Taxpayers Flee Maryland
A recent study by the non-partisan group Change Maryland is garnering significant attention after finding more evidence that the state’s wealthiest residents are being driven out by excessive personal income taxes. Change Maryland’s study found that a net 31,000 residents have exited the state since the imposition of a “Millionaire’s Tax” in 2007. The tax, signed into law by Governor Martin O’Malley, imposed a personal income tax rate of 6.25 percent on residents with an annual income of $1 million or more. However, as ALEC’s Rich States, Poor States points out, when you add in Maryland’s burdensome local income tax rates, Maryland taxpayers faced a combined income tax rate of more than nine percent. The study estimates that the out-migration of Maryland residents has had a net negative impact on the state’s fiscal health, costing approximately $1.7 billion in lost tax revenues over the past five years. The highest levels of out-migration were found in Maryland’s wealthiest counties, suggesting that the state’s higher-income residents are the ones “voting with their feet” to avoid excessive taxation.
After CNBC.com picked up the story on July 9th, Maryland Governor Martin O’Malley’s office offered a prompt but misleading rebuttal the following day. Gov. O’Malley’s office responded to the study by claiming that the percentage of millionaires in Maryland had, in fact, increased during the governor’s term. These claims were based on an annual study by Phoenix Marketing International (PMI), which classifies millionaire households as those having over $1 million in assets, rather than $1 million in annual income. This definition of “millionaires,” however, is likely to include many households earning less than $1 million in annual income – the threshold for the governor’s Millionaire’s Tax. As others have pointed out, households with annual incomes as low as $100,000, for example, could conceivably amass $1 million in assets by retirement. To claim that these households have increased in number under the governor’s term says little about the impact of the Millionaire’s Tax on the group in question —households with annual incomes exceeding $1 million. As a result, claims based on PMI data are a poor rebuttal to the central message of Change Maryland’s study.
The Tax Foundation has also pointed out some other questionable uses of data in the Governor’s response, mostly as they relate to regional comparisons of Maryland’s tax competitiveness. Most notably, the Tax Foundation highlights Maryland’s precipitous drop to 42nd overall in the State Business Tax Climate Index rankings this year.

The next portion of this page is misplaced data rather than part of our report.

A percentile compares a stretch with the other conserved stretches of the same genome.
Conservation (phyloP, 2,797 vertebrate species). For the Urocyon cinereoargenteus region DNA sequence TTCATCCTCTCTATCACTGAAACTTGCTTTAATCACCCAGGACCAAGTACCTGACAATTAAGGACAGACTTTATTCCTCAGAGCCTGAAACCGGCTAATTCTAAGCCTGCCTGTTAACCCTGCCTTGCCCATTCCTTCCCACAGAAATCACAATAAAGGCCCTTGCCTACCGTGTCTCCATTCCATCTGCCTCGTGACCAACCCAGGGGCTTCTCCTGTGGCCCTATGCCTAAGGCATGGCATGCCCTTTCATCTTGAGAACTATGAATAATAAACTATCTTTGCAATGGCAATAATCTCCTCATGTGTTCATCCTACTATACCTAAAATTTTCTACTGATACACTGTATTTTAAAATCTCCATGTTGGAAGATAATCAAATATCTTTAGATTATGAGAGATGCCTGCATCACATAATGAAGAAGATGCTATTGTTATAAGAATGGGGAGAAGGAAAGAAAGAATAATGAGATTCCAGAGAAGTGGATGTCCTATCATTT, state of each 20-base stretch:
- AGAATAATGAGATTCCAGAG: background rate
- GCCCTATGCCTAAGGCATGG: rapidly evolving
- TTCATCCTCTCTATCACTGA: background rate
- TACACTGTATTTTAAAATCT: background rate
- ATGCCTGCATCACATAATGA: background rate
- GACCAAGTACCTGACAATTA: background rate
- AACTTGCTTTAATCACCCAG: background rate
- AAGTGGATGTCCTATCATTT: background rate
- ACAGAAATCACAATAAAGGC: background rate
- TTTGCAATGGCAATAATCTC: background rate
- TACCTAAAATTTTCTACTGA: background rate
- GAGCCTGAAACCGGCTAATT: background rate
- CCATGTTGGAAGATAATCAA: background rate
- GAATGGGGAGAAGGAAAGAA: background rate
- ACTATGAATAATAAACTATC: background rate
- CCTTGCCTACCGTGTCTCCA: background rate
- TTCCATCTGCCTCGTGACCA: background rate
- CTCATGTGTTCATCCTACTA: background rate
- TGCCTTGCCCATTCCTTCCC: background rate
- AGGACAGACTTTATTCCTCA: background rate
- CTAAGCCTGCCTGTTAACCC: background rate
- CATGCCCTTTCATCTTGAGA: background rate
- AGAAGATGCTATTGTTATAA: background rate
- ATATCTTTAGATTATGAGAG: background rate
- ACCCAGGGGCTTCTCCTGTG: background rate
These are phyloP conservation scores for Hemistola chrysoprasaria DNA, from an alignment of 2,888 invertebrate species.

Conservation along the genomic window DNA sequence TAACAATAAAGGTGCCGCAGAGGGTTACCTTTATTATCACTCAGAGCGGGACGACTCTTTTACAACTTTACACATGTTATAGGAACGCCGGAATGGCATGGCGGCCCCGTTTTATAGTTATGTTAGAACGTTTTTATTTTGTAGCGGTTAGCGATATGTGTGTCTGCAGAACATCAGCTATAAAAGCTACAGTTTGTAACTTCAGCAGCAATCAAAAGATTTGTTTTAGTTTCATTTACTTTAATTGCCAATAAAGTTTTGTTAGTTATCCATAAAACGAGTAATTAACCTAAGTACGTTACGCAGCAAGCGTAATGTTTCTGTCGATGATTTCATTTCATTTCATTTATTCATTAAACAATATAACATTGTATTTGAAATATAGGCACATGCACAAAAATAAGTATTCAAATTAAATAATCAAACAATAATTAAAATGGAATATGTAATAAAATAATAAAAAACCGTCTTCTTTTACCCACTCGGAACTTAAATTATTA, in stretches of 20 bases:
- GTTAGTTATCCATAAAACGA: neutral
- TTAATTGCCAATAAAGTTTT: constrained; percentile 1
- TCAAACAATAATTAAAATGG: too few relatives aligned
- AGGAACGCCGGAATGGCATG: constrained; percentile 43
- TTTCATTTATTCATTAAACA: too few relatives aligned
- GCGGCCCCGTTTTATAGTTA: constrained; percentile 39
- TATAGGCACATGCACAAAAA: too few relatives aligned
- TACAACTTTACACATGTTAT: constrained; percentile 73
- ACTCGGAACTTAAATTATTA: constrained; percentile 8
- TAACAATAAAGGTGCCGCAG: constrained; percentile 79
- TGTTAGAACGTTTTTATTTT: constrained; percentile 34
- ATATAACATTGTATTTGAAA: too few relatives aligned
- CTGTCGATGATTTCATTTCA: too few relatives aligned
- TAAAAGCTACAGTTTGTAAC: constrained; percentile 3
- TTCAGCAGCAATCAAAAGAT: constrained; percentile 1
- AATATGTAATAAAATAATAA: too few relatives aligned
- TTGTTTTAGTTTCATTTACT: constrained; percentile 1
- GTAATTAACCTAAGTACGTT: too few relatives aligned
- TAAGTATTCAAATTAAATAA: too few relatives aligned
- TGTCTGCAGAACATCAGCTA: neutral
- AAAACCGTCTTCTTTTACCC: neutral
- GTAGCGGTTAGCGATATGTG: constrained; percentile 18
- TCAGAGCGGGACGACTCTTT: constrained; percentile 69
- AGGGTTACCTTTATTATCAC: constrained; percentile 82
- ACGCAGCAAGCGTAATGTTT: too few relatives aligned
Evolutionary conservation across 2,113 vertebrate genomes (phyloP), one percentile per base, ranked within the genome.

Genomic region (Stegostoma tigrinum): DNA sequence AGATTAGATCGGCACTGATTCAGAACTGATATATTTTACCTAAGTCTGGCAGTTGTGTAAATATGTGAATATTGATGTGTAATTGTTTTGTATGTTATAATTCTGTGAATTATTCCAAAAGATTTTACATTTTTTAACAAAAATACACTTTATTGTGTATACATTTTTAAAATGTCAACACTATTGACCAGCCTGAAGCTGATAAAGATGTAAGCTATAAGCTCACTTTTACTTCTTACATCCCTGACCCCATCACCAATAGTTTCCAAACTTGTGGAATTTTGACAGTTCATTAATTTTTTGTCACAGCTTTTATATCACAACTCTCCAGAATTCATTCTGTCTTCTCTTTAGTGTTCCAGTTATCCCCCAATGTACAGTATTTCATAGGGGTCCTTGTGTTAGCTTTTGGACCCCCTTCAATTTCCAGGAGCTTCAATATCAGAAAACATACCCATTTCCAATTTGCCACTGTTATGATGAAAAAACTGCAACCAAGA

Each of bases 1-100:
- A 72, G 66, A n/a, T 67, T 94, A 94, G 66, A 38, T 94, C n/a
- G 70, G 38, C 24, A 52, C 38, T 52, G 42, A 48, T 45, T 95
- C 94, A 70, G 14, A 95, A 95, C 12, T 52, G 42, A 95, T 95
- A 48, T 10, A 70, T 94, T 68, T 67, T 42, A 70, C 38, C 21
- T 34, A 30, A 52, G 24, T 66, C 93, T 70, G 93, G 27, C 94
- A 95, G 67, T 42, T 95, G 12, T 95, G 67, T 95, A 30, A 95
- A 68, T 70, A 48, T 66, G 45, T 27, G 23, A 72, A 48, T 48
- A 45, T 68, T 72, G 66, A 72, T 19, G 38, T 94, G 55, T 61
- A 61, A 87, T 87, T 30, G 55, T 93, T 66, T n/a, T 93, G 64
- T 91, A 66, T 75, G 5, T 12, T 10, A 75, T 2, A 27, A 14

Maryland’s poor tax competitiveness rankings should come as no surprise. Just this year, the state has increased its sales tax, alcohol tax, tobacco tax, and personal income tax rates. In total, Maryland has added 24 new taxes or fees in recent years. “The list goes on and on,” explains Change Maryland’s website. “We’d need another website just to list all the taxes and fees they want to increase or have already raised.”
The results from Change Maryland’s study confirm what ALEC’s Rich States, Poor States study has demonstrated for years. For example, the most recent edition of Rich States, Poor States highlights the significant growth levels experienced by states with no personal income tax. States which do not levy the personal income tax, such as Florida, Nevada, and Texas, have been shown to experience stronger employment growth, faster revenue growth, and faster population growth than other states. On the other hand, states which maintain the highest personal income tax rates, such as Maryland, New York, and California, consistently show slower rates of economic growth. The evidence suggests that states should pursue growth by lowering the burden of taxation for all citizens, rather than by selectively targeting high-income earners with excessive rates.
This recent lesson from Maryland sheds light on the implications of over-taxation. Hopefully, these discoveries will encourage the state to implement pro-growth policies that attract high income earners, rather than driving them away.
To download the PDF version or purchase a copy of Rich States, Poor States, please visit: http://www.alec.org/rsps